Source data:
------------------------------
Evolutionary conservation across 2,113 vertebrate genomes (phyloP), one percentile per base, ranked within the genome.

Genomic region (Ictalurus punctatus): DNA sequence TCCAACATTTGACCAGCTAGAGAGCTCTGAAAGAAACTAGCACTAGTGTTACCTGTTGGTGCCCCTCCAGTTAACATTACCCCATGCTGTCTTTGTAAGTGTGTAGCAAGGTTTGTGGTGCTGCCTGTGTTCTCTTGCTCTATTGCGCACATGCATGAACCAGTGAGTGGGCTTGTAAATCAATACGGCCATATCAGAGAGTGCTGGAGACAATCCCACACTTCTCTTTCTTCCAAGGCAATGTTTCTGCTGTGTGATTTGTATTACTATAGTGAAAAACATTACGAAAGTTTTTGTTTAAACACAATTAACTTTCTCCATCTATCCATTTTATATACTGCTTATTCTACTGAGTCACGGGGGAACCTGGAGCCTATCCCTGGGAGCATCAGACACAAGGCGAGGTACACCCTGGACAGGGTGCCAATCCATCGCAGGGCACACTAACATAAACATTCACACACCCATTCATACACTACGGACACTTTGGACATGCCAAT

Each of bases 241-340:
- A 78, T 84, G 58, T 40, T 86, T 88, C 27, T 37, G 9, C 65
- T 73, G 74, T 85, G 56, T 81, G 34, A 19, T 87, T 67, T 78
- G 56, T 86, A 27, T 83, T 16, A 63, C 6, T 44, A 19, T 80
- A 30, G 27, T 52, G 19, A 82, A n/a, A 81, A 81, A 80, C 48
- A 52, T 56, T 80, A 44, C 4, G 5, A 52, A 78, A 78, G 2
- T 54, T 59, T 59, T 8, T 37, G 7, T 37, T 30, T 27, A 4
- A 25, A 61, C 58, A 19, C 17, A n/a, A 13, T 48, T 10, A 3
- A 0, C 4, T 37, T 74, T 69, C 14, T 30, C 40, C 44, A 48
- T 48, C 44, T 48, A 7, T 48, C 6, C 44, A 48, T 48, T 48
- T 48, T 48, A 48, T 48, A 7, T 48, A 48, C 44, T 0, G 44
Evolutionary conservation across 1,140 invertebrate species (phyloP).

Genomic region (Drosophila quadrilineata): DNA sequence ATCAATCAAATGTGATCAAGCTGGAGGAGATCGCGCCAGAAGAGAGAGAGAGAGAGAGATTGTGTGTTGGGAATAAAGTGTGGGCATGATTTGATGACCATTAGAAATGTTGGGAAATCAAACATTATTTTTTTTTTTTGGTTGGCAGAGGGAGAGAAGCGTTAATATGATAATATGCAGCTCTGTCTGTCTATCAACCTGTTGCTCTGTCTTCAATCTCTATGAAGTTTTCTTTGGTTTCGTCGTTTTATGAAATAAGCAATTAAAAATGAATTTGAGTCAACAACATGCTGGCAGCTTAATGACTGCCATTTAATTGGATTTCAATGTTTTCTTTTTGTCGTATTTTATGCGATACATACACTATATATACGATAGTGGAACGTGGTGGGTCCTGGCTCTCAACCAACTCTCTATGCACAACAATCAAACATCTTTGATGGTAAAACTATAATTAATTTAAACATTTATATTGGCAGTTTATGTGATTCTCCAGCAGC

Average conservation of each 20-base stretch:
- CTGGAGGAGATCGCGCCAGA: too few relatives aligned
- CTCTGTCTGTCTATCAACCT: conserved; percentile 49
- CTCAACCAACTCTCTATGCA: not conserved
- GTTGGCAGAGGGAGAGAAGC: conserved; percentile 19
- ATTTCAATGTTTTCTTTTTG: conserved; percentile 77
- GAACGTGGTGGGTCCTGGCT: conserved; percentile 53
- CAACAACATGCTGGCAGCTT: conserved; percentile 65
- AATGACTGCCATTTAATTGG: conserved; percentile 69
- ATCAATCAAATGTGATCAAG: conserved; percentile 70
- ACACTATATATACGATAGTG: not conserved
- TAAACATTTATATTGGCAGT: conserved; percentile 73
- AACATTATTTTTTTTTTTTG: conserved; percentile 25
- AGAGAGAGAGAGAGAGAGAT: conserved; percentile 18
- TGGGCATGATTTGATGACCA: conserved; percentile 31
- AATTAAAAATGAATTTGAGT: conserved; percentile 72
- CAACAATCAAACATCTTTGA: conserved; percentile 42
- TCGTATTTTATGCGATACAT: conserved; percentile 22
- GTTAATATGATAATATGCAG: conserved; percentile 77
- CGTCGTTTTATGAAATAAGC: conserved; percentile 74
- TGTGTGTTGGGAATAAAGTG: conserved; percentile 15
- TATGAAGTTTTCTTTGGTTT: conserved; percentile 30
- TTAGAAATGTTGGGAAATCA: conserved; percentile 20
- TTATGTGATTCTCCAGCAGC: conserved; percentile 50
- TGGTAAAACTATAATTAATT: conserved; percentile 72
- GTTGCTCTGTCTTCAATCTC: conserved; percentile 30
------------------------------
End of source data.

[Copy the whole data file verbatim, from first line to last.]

Evolutionary conservation across 2,113 vertebrate genomes (phyloP), one percentile per base, ranked within the genome.

Genomic region (Ictalurus punctatus): DNA sequence TCCAACATTTGACCAGCTAGAGAGCTCTGAAAGAAACTAGCACTAGTGTTACCTGTTGGTGCCCCTCCAGTTAACATTACCCCATGCTGTCTTTGTAAGTGTGTAGCAAGGTTTGTGGTGCTGCCTGTGTTCTCTTGCTCTATTGCGCACATGCATGAACCAGTGAGTGGGCTTGTAAATCAATACGGCCATATCAGAGAGTGCTGGAGACAATCCCACACTTCTCTTTCTTCCAAGGCAATGTTTCTGCTGTGTGATTTGTATTACTATAGTGAAAAACATTACGAAAGTTTTTGTTTAAACACAATTAACTTTCTCCATCTATCCATTTTATATACTGCTTATTCTACTGAGTCACGGGGGAACCTGGAGCCTATCCCTGGGAGCATCAGACACAAGGCGAGGTACACCCTGGACAGGGTGCCAATCCATCGCAGGGCACACTAACATAAACATTCACACACCCATTCATACACTACGGACACTTTGGACATGCCAAT

Each of bases 241-340:
- A 78, T 84, G 58, T 40, T 86, T 88, C 27, T 37, G 9, C 65
- T 73, G 74, T 85, G 56, T 81, G 34, A 19, T 87, T 67, T 78
- G 56, T 86, A 27, T 83, T 16, A 63, C 6, T 44, A 19, T 80
- A 30, G 27, T 52, G 19, A 82, A n/a, A 81, A 81, A 80, C 48
- A 52, T 56, T 80, A 44, C 4, G 5, A 52, A 78, A 78, G 2
- T 54, T 59, T 59, T 8, T 37, G 7, T 37, T 30, T 27, A 4
- A 25, A 61, C 58, A 19, C 17, A n/a, A 13, T 48, T 10, A 3
- A 0, C 4, T 37, T 74, T 69, C 14, T 30, C 40, C 44, A 48
- T 48, C 44, T 48, A 7, T 48, C 6, C 44, A 48, T 48, T 48
- T 48, T 48, A 48, T 48, A 7, T 48, A 48, C 44, T 0, G 44
Evolutionary conservation across 1,140 invertebrate species (phyloP).

Genomic region (Drosophila quadrilineata): DNA sequence ATCAATCAAATGTGATCAAGCTGGAGGAGATCGCGCCAGAAGAGAGAGAGAGAGAGAGATTGTGTGTTGGGAATAAAGTGTGGGCATGATTTGATGACCATTAGAAATGTTGGGAAATCAAACATTATTTTTTTTTTTTGGTTGGCAGAGGGAGAGAAGCGTTAATATGATAATATGCAGCTCTGTCTGTCTATCAACCTGTTGCTCTGTCTTCAATCTCTATGAAGTTTTCTTTGGTTTCGTCGTTTTATGAAATAAGCAATTAAAAATGAATTTGAGTCAACAACATGCTGGCAGCTTAATGACTGCCATTTAATTGGATTTCAATGTTTTCTTTTTGTCGTATTTTATGCGATACATACACTATATATACGATAGTGGAACGTGGTGGGTCCTGGCTCTCAACCAACTCTCTATGCACAACAATCAAACATCTTTGATGGTAAAACTATAATTAATTTAAACATTTATATTGGCAGTTTATGTGATTCTCCAGCAGC

Average conservation of each 20-base stretch:
- CTGGAGGAGATCGCGCCAGA: too few relatives aligned
- CTCTGTCTGTCTATCAACCT: conserved; percentile 49
- CTCAACCAACTCTCTATGCA: not conserved
- GTTGGCAGAGGGAGAGAAGC: conserved; percentile 19
- ATTTCAATGTTTTCTTTTTG: conserved; percentile 77
- GAACGTGGTGGGTCCTGGCT: conserved; percentile 53
- CAACAACATGCTGGCAGCTT: conserved; percentile 65
- AATGACTGCCATTTAATTGG: conserved; percentile 69
- ATCAATCAAATGTGATCAAG: conserved; percentile 70
- ACACTATATATACGATAGTG: not conserved
- TAAACATTTATATTGGCAGT: conserved; percentile 73
- AACATTATTTTTTTTTTTTG: conserved; percentile 25
- AGAGAGAGAGAGAGAGAGAT: conserved; percentile 18
- TGGGCATGATTTGATGACCA: conserved; percentile 31
- AATTAAAAATGAATTTGAGT: conserved; percentile 72
- CAACAATCAAACATCTTTGA: conserved; percentile 42
- TCGTATTTTATGCGATACAT: conserved; percentile 22
- GTTAATATGATAATATGCAG: conserved; percentile 77
- CGTCGTTTTATGAAATAAGC: conserved; percentile 74
- TGTGTGTTGGGAATAAAGTG: conserved; percentile 15
- TATGAAGTTTTCTTTGGTTT: conserved; percentile 30
- TTAGAAATGTTGGGAAATCA: conserved; percentile 20
- TTATGTGATTCTCCAGCAGC: conserved; percentile 50
- TGGTAAAACTATAATTAATT: conserved; percentile 72
- GTTGCTCTGTCTTCAATCTC: conserved; percentile 30